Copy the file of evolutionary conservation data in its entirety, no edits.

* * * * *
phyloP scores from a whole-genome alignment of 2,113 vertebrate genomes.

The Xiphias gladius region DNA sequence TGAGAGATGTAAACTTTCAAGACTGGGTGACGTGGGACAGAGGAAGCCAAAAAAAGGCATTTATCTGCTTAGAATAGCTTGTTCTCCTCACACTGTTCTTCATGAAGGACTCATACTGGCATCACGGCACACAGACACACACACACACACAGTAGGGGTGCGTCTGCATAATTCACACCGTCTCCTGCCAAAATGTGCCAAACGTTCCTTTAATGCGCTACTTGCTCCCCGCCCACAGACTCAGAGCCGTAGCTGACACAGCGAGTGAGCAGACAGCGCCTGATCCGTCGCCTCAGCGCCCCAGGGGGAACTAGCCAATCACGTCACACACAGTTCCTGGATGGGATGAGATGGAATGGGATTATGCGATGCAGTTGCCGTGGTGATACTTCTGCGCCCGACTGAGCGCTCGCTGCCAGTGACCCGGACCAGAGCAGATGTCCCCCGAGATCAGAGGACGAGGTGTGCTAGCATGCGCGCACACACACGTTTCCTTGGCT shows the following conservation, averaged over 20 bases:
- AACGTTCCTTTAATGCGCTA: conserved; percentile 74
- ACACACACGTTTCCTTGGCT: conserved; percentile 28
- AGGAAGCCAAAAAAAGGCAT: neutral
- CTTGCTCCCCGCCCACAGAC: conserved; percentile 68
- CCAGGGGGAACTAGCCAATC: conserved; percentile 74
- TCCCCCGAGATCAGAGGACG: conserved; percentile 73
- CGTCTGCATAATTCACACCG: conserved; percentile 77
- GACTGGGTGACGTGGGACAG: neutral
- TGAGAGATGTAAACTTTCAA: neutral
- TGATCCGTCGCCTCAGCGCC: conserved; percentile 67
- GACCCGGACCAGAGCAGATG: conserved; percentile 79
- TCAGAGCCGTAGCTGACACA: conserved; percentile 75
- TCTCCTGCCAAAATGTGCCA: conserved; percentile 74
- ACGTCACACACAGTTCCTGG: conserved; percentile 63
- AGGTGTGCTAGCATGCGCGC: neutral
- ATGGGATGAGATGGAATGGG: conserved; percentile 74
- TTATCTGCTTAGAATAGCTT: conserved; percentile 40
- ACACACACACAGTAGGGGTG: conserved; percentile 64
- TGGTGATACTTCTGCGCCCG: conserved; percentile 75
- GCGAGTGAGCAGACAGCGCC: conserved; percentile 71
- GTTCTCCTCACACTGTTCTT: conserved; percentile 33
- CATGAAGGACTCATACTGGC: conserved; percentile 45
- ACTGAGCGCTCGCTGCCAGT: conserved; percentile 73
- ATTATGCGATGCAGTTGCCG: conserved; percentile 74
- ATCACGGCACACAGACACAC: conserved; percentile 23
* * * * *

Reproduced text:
phyloP scores from a whole-genome alignment of 2,113 vertebrate genomes.

The Xiphias gladius region DNA sequence TGAGAGATGTAAACTTTCAAGACTGGGTGACGTGGGACAGAGGAAGCCAAAAAAAGGCATTTATCTGCTTAGAATAGCTTGTTCTCCTCACACTGTTCTTCATGAAGGACTCATACTGGCATCACGGCACACAGACACACACACACACACAGTAGGGGTGCGTCTGCATAATTCACACCGTCTCCTGCCAAAATGTGCCAAACGTTCCTTTAATGCGCTACTTGCTCCCCGCCCACAGACTCAGAGCCGTAGCTGACACAGCGAGTGAGCAGACAGCGCCTGATCCGTCGCCTCAGCGCCCCAGGGGGAACTAGCCAATCACGTCACACACAGTTCCTGGATGGGATGAGATGGAATGGGATTATGCGATGCAGTTGCCGTGGTGATACTTCTGCGCCCGACTGAGCGCTCGCTGCCAGTGACCCGGACCAGAGCAGATGTCCCCCGAGATCAGAGGACGAGGTGTGCTAGCATGCGCGCACACACACGTTTCCTTGGCT shows the following conservation, averaged over 20 bases:
- AACGTTCCTTTAATGCGCTA: conserved; percentile 74
- ACACACACGTTTCCTTGGCT: conserved; percentile 28
- AGGAAGCCAAAAAAAGGCAT: neutral
- CTTGCTCCCCGCCCACAGAC: conserved; percentile 68
- CCAGGGGGAACTAGCCAATC: conserved; percentile 74
- TCCCCCGAGATCAGAGGACG: conserved; percentile 73
- CGTCTGCATAATTCACACCG: conserved; percentile 77
- GACTGGGTGACGTGGGACAG: neutral
- TGAGAGATGTAAACTTTCAA: neutral
- TGATCCGTCGCCTCAGCGCC: conserved; percentile 67
- GACCCGGACCAGAGCAGATG: conserved; percentile 79
- TCAGAGCCGTAGCTGACACA: conserved; percentile 75
- TCTCCTGCCAAAATGTGCCA: conserved; percentile 74
- ACGTCACACACAGTTCCTGG: conserved; percentile 63
- AGGTGTGCTAGCATGCGCGC: neutral
- ATGGGATGAGATGGAATGGG: conserved; percentile 74
- TTATCTGCTTAGAATAGCTT: conserved; percentile 40
- ACACACACACAGTAGGGGTG: conserved; percentile 64
- TGGTGATACTTCTGCGCCCG: conserved; percentile 75
- GCGAGTGAGCAGACAGCGCC: conserved; percentile 71
- GTTCTCCTCACACTGTTCTT: conserved; percentile 33
- CATGAAGGACTCATACTGGC: conserved; percentile 45
- ACTGAGCGCTCGCTGCCAGT: conserved; percentile 73
- ATTATGCGATGCAGTTGCCG: conserved; percentile 74
- ATCACGGCACACAGACACAC: conserved; percentile 23